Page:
For Fall Quarter 2021, the University of California and California State University announced that students, faculty, and staff who access campus facilities will be required to receive the COVID-19 vaccine in an effort to limit the spread of the virus. This requirement is contingent upon the U.S. Food and Drug Administration’s full approval of one or more vaccines and reliable supply access.
The two university systems, which enroll more than 764,000 students, announced their plan on Thursday, April 22 as the number of students who have received the vaccine has increased. UC San Diego Health administered almost 400,000 doses of the vaccine to people aged 18 to 65 years old, with around 162,000 people now being fully vaccinated.
UC San Diego said that it will return to almost full capacity this fall, with 90 percent of students taking classes on campus. They also plan to accommodate at least 17,000 students in on-campus housing with no more than two students per room.
“The University of California believes that receiving a vaccine for COVID-19 is a key step our community members can take to protect themselves, their friends and family, and help end the pandemic,” said Ryan King, Associate Director of Media Relations for The University of California, to The UCSD Guardian.
During the start of the pandemic, the university adapted quickly by establishing the Return to Learn program that has set up fast and convenient ways for students to get tested weekly. This includes measures such as self-testing kits that started out at designated facilities on campus, but are also made available at widespread automatic vending machines.
This weekly testing combined with quick results significantly helped slow the spread of the virus. The infection rate for students living on campus has been at 0.1 percent since January.
In the next few months, the state courts will decide whether public agencies are allowed to mandate vaccines. Currently, the vaccine is under emergency use authorization which is a method to facilitate the availability and use of any medical measures, including vaccines.
Under the language of the emergency use authorization, people have the right to refuse or accept the vaccine because of any medical or religious reasons. Therefore, public agencies will have to wait for formal approval from the state courts before the policy is finalized.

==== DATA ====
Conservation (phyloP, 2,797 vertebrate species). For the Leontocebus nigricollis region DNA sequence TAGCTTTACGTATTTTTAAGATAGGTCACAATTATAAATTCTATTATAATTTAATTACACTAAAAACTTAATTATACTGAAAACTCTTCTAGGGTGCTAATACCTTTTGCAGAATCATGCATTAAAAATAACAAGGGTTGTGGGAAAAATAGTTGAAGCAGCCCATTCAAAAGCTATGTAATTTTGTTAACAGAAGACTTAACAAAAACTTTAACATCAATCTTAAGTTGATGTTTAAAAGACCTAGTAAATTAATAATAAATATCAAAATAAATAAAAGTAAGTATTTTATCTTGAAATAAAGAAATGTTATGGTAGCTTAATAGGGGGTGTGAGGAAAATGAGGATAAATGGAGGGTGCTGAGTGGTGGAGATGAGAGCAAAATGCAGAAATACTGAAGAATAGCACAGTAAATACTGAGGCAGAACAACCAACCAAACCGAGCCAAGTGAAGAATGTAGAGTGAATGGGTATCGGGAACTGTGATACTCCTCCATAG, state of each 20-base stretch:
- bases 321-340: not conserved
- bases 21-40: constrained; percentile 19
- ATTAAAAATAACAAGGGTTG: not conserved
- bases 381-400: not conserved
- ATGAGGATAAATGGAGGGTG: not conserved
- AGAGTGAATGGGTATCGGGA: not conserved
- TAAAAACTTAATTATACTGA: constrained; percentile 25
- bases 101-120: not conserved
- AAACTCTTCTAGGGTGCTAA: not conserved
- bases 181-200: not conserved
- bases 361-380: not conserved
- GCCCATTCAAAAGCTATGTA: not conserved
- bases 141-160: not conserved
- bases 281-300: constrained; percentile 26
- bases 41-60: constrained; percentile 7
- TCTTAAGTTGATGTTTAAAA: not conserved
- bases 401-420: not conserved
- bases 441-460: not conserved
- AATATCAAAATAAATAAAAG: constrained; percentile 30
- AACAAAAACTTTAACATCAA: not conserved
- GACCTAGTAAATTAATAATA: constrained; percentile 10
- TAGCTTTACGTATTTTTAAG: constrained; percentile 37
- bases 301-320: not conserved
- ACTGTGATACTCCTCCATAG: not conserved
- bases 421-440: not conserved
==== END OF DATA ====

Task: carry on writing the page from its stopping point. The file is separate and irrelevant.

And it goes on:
Shrina Patel, a freshman biology student at Roger Revelle College, told The Guardian that she proposed this new policy from UC.
“I believe this is a great thing because the efficacy rate of the vaccination is really high and the vaccines have been proven to protect against COVID-19…” Patel said. “[I] hope that things will go back to normal soon based on this requirement and look forward to being able to see people on campus.”
Under the proposed policy, students who choose not to be immunized and are not exempt based on medical or religious grounds will still be allowed to receive university services. However, they will be limited in course registration, will not be allowed to access campus –– including student housing –– and will not be permitted to attend in-person classes or events. After receiving the vaccine, students will need to update their immunization records to gain access to the UC campuses.
For students who are unable to receive their doses before the school year, student health centers will try to find possible places in their area where students can get vaccinated. However, special accommodations will likely be required for these students.
As a result of the pandemic, UCSD had to shut down many labs and slow the progress of their research. Many people lost their jobs and the isolation has been devastating for students and teachers. Many professors found it difficult to teach classes and engage students when everything was online. It is estimated that the lockdown could cost UCSD more than $300 million.
With the hopes of returning onto campus Fall Quarter 2021, continued vaccination will be an integral part of the process to return to in-person learning. Masks, physical distancing, and frequent hand-washing will also continue to be a campus requirement.
Photo courtesy of UC San Diego.